Letters: With no competition, Muni lacks motivation 

"World's fair brought Muni to life and connected S.F.," The City, March 4

With no competition, Muni lacks motivation

I was delighted to read the cover story of how the public-transportation system resulted from the greedy railroad system as the 1915 exhibition approached. At that time, of course, I was not even a twinkle in my father's eye.

However, today I am familiar with the present Muni system and its high cost to the taxpayers of San Francisco and publicized slow and crowded service. Usually free enterprise and competition can bring costs of service down. However, the only competition to Muni is taxis, Uber and other similar services.

Frank Norton

San Francisco

➤ "Rude welcome for new trustee," The City, Feb. 24

CCSF trustees did nothing

The rude welcome for Guy Lease, the new City College of San Francisco special trustee, was disappointing. As to protester chants for democracy:

n Given their lack of professional oversight, the prior democratically elected board of trustees in large part was a major cause of CCSF's potential loss of accreditation.

n Rather than the elected board of trustees and so-called democracy, CCSF would be better served with qualified, appointed trustees with financial, accounting and academic expertise.

n CCSF is fortunate to have a special trustee with the education and experience of Guy Lease.

Robert Marshall

Part-time instructor at CCSF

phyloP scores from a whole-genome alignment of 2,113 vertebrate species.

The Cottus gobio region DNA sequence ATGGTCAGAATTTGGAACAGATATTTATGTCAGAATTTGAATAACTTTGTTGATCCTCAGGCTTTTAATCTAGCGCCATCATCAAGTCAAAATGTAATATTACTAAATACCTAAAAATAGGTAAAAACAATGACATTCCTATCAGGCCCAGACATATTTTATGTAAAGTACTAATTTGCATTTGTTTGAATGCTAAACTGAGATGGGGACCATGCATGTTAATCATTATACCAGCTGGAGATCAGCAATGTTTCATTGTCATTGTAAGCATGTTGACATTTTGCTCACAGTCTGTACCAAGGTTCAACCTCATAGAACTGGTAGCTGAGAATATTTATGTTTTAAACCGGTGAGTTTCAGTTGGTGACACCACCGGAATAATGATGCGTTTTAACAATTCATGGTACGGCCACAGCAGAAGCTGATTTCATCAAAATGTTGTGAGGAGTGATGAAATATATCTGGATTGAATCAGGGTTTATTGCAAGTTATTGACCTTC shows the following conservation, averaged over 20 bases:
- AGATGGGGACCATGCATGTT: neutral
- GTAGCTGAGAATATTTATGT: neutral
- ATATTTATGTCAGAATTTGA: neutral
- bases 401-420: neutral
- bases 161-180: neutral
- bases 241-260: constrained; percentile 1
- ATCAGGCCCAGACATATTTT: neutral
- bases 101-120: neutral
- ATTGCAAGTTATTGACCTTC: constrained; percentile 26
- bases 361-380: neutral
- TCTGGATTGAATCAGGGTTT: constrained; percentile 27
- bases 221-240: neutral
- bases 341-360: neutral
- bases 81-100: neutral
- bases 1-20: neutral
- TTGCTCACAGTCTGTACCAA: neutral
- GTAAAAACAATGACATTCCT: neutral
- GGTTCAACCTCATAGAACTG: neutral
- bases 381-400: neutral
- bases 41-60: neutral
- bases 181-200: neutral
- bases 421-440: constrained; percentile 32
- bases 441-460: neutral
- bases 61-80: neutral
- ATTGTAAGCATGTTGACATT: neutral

San Francisco

➤ "Wiener to SFMTA: Google bus pilot program should consider fair wages, working conditions," The City, March 3

Shuttles remain illegal

Hurrah for the newly unionized drivers of private luxury shuttle buses. But the pilot program remains illegal — in that it violates the California Vehicle Code 22500, which restricts use of public bus stops to common carriers (public buses and cabs) and school buses. If it's not illegal, then why did Assemblyman Travis Allen, R-Huntington Beach, introduce Assembly Bill 61, which proposes amending the vehicle code to make it legal for local transit authorities to permit select private operators to use public bus stops?

The current pilot program is akin to the most expensive and privileged university (say Harvard) moving onto the grounds of City College of San Francisco — without an expansion of CCSF facilities — for a nominal fee, while its students make six-figure salaries to study for free. Meanwhile, CCSF students would continue to pay tuition and fees for a degraded educational experience because of competition for space.

Shuttle bus pilot program administrator Carli Paine has said that demand for shuttle permits is likely to increase. That will further degrade Muni service for its paying customers, and will surely be the case if AB61 passes.

Sue Vaughan

San Francisco

➤ "Keep Dolores' freedom," The City, March 12

People need to respect park

Thanks for your article on Dolores Park. I have lived on the park for 40 years and it has imploded recently. No current people were around when it was unsafe to walk on the park side of 20th Street. It's great that people use the park now, but pissing on my front porch, mountains of trash and blocked driveways are out of line. Perhaps your article will start a social-media dialogue with those people and will make it just as cool to clean up after themselves and respect other people's property as it is to be seen and be cool using Dolores Park.

John Bissell

San Francisco

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